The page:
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New Music to Know: With a Washboard and Spoon, the Ben Miller Band Go Their Own Musical Way

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(Courtesy: New West Records)

(Courtesy: New West Records)

By Annie Reuter

A washboard miked up and plugged in to be used as an electric instrument is not something you’d expect to see at a rock concert. But for the Ben Miller Band it’s a regular staple — and crowd pleaser — at their live shows.

The trio, comprised of Ben Miller, Doug Dicharry and Scott Leeper, began as organically as their idea to use a washboard — not to mention, an electric spoon — at every show. Miller began attending and later hosting open-mic nights in Joplin, Mo. while working a “cruddy job” in the tech department of Wal-Mart.

“It was pretty tough for me to work at a job like that,” the singer-songwriter and multi-instrumentalist told Radio.com over the phone. “My brain started to eat itself. Boredom is a really great motivator. I didn’t have anything and that helped the boredom. It made me have to do something.”

The Wal-Mart techie by day, performer and host by night eventually met the trumpet playing Dicharry at the open mic night. On the weekends, Miller would play solo shows for dinner crowds at the same restaurant where Dicharry worked as a waiter and where the washboard became a quick way to get people’s attention.

“In the middle of the set I’d call out to [Doug] to play washboard with me. He’d leave his tables and come over and pick up the washboard and play a song and went right back to waiting tables,” Miller said. “People loved it because they had no idea he was a musical genius and his tips went up hugely.”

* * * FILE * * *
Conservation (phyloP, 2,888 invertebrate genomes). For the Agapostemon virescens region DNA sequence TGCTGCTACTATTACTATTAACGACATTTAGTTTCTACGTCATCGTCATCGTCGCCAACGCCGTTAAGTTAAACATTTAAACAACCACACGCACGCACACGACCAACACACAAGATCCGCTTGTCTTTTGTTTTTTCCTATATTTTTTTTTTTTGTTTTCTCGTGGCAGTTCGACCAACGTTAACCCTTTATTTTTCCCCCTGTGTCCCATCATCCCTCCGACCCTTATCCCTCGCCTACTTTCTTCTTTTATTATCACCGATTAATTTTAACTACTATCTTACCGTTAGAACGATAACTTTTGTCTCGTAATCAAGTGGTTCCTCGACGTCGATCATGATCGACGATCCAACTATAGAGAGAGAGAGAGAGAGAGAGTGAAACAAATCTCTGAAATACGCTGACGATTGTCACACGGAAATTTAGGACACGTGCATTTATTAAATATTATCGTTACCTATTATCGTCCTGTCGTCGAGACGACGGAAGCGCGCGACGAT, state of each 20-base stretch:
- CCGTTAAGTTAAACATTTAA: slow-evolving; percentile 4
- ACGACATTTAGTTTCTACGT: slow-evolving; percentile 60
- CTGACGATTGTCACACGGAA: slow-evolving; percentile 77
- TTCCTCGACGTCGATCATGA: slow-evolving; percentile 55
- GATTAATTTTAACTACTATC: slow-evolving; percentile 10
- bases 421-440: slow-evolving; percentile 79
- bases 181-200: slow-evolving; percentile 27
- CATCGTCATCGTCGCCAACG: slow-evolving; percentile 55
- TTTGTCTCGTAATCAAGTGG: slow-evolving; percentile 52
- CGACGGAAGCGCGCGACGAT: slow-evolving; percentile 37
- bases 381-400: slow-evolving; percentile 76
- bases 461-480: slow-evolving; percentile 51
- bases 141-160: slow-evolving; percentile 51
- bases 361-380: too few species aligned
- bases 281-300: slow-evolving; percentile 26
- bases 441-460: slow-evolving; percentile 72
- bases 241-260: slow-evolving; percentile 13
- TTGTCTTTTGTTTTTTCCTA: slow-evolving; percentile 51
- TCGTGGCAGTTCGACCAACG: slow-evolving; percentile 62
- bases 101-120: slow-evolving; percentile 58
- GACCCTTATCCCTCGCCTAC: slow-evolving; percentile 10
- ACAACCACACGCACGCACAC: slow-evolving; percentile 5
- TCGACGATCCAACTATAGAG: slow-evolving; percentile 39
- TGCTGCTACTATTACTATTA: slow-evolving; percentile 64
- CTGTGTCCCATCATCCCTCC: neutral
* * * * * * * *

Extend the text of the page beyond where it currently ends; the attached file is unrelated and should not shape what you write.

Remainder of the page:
After opening for ZZ Top last year in Europe — a role they’ll reprise in the States this fall — they no longer play for tips at local restaurants. They also might not be the lone wolves they claim to be on their current single, “The Outsider,” which Miller wrote after watching an episode of the MSNBC prison show, Lockup.

“The people in there have to become a group for safety. You have to stick with your race and you have to stick with your kind and you give up something for that safety. You give up your autonomy,” he explained. “You can’t come from your own perspective completely. It has to be colored by what’s good for that group.”

For Miller, the song is a reminder that even though they’ve been accepted by some music fans he needs to resist the temptation to just follow the crowd and “maintain a sense of his own perspective rather than sublimating it or deferring to a group.”

Most would not recommend playing an electric washboard to fit in with the popular crowd, but for Miller the odd instrument is the perfect addition to his brand of music, something he likes to call “Ozark Stomp.”

“When a bar was going to hire us, they’d be like, ‘What kind of music do you play?’” Miller said. “We didn’t feel like we fit in with any music style…so, we just figured we’re from Ozark and people stomp to our music.”

It’s easy to see why people can’t keep their feet still. At a show earlier this summer in New York City, the guys played a whole slew of instruments, some recognizable, others not as much so. Dicharry played the drums, mandolin, trumpet, trombone,washboard and electric spoon. Miller sang, using an old telephone as a distorted mic, and played the acoustic guitar, banjo and a tambourine, which he played with his left foot. Meanwhile, Leeper played a one-string washtub bass.

“Really anything can be a musical instrument if you make noise with it,” Miller said.

But not every instrument resonates with the audience. The band learned this after filling a hi-hat with a coffee can “full of junk” that would make a shaking sound and then topping it off with a doll’s head they had found in the garbage.

“We thought it would be a good way for people to start dancing,” he said. “It just turned out to get kind of creepy. But you never know until you try.”

Stream Any Way, Shape Or Form in its entirety below.

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